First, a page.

Last updated on May 13th, 2019 at 02:36 pm
I’ve personally experienced situations where a prospective client loved my proposal and acknowledged that it was precisely what their organization needed. However, after presenting my proposal, they
disclosed that they had a fixed $20,000 budget, which was significantly lower than my $38,000 fee. How would you resolve this situation
without losing the deal?
In sales, it’s easy to get swept up in the excitement of scoping a project and strategizing how to win the deal. This is what many of us live for.
However, handling this excitement is only part of what it means to be a sales professional. Successful salespeople are greedy with their time, energy and resources. Early in the buying process, they ask qualifying questions to determine if the opportunity is worth pursuing or not. They know that not every prospect or project is the right fit for their product or service, and top-performing sales professionals don’t pursue low-payoff projects or high maintenance clients.
They’re after the big win.
Asking budget questions may feel invasive on the first or second meeting. However, you have every right to know if the prospective customer is in a position to move forward or not. To eliminate the risk of being blindsided and wasting valuable time and resources, consider using these budget-related qualifying questions during the first or second meeting:
• "Mr. Prospect, what is your sense of urgency for completing this project?"
• "How will you know that we’ve been successful?"
• "Describe what will be better for (you, your department or the company) after we have completed the project."
• "Whose budget will support this initiative?’
• "Have you allocated a budget for this project?"
• "We can approach this project from different angles. We can take a basic approach where … or we could take a middle-of-the-road approach where … or we could completely address all of these issues simultaneously, which would involve … What level appeals to you and your budget?"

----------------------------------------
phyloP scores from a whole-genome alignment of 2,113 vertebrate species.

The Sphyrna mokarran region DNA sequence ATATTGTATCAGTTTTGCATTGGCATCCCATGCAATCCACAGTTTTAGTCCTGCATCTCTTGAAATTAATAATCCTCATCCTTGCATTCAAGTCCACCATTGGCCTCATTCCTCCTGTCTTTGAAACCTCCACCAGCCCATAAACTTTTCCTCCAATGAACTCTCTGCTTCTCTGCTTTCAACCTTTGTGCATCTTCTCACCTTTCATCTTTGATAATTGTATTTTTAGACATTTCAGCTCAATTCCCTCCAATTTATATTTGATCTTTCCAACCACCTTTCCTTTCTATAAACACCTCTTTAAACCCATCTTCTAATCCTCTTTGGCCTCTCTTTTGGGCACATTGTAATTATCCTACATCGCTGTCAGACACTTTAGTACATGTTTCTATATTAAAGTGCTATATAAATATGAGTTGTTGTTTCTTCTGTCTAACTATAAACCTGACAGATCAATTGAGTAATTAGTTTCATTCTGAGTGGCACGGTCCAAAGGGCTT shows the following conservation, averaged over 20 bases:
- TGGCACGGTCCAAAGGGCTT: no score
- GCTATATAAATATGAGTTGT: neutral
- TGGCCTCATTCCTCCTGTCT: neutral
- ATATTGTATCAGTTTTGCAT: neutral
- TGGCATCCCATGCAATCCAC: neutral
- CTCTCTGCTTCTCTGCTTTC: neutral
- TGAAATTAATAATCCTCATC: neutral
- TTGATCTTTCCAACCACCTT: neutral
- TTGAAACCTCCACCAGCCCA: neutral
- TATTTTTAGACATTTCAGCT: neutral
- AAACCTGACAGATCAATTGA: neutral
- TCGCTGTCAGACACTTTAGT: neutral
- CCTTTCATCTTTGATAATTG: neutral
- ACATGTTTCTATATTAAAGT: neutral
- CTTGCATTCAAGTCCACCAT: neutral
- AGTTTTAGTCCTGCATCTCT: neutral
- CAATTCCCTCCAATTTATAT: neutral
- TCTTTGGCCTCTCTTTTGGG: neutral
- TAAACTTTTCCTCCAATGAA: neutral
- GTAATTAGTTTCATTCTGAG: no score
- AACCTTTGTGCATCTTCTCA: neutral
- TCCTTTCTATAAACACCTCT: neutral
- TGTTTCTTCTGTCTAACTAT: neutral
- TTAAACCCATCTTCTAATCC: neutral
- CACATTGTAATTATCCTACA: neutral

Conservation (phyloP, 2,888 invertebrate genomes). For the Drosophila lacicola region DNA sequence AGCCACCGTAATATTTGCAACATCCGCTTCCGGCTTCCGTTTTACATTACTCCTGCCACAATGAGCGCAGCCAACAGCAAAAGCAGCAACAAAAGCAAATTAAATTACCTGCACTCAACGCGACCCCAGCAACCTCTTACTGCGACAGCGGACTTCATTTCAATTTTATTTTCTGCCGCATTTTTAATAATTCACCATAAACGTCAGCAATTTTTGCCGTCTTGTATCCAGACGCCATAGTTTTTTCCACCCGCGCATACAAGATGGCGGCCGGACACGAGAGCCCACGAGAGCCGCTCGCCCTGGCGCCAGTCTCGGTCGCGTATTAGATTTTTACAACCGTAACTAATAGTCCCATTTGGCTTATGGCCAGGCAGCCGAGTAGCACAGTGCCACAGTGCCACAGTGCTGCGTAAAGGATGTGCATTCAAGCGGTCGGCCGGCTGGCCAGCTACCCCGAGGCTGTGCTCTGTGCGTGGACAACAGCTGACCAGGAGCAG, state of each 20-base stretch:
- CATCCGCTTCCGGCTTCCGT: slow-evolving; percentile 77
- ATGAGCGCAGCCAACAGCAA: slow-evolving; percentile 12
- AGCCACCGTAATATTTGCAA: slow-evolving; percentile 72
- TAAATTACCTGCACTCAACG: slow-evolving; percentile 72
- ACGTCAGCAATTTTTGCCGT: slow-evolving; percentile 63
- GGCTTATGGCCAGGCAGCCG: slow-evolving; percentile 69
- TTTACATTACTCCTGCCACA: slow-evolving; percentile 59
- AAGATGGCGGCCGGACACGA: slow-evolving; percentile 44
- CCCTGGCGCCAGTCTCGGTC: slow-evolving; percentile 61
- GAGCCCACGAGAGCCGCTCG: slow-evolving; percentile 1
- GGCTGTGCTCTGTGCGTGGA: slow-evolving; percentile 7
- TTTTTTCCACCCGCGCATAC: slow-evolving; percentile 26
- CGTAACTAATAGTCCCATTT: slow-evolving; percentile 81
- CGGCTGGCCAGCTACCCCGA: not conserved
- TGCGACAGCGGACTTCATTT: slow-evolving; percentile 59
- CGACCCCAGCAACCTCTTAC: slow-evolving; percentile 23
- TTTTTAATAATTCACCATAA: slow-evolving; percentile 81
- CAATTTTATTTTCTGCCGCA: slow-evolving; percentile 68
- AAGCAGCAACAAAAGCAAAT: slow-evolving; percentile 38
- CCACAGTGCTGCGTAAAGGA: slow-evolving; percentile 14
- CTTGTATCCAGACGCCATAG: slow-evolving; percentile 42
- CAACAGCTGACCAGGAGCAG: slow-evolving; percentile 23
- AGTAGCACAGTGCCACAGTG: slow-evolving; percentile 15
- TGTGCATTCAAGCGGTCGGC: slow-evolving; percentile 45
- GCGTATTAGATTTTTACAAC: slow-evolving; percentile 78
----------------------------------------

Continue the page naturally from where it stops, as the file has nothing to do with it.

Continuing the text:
• "At that level, the investment would range from $10,000 to $30,000. Is that in line with your budget, or should we redefine what makes sense for your budget?"
These questions will clarify the customer’s desired outcomes, timelines and budget for the potential project.
You will occasionally encounter customers who are in discovery mode and are simply seeking information. In these cases, submit estimates rather than comprehensive proposals. This will save a great deal of time for both parties without compromising the potential relationship.
When the prospect says he or she doesn’t have an adequate budget, use these strategies to explore potential options:
Unbundle the Proposal
Review the proposal with the customer to identify the core aspects necessary to achieve their minimum desired outcomes, and then develop a revised budget that includes just those items. If the investment is equal to or less than $20,000, sign on the bottom line and move on to the implementation step. However, if the number is larger than $20,000, try one of the other strategies listed below.
Negotiate additional funding
Conduct research so you know who will be involved in the decision-making process, and if possible, learn what’s important to each person and why. Then build a case that qualitatively shows how the project will advance the company’s strategic plan, further its personal agenda and/or generate a measurable ROI (return on investment).
Work the Project in Phases
Some projects can be phased in over time. For example, if you are upgrading the company’s HVAC system, the client may need only one building completed this fiscal year and can wait until the next fiscal year to upgrade the remaining buildings. Flexibility like this would
provide ample time to build the needed funds into the renegotiated budget.
Sometimes it’s in your best interest to simply pass on a particular project, especially if you feel that the customer is entirely price-driven. Companies that significantly reduce their prices to get their foot in the door compromise their credibility and undermine future bargaining power by setting unrealistic low price expectations up front.
To generate the highest return on energy investment (ROEI), eliminate potential projects that are time-stealers and instead, pursue high probability opportunities. Disciplining yourself to ask budget questions early in the buying process will result in qualifying or disqualifying potential opportunities so you invest time pursuing only high-payoff projects.
Christine McMahon is the owner of Christine McMahon & Associates, a training and coaching firm in Milwaukee. She can be reached at (414) 290-3344.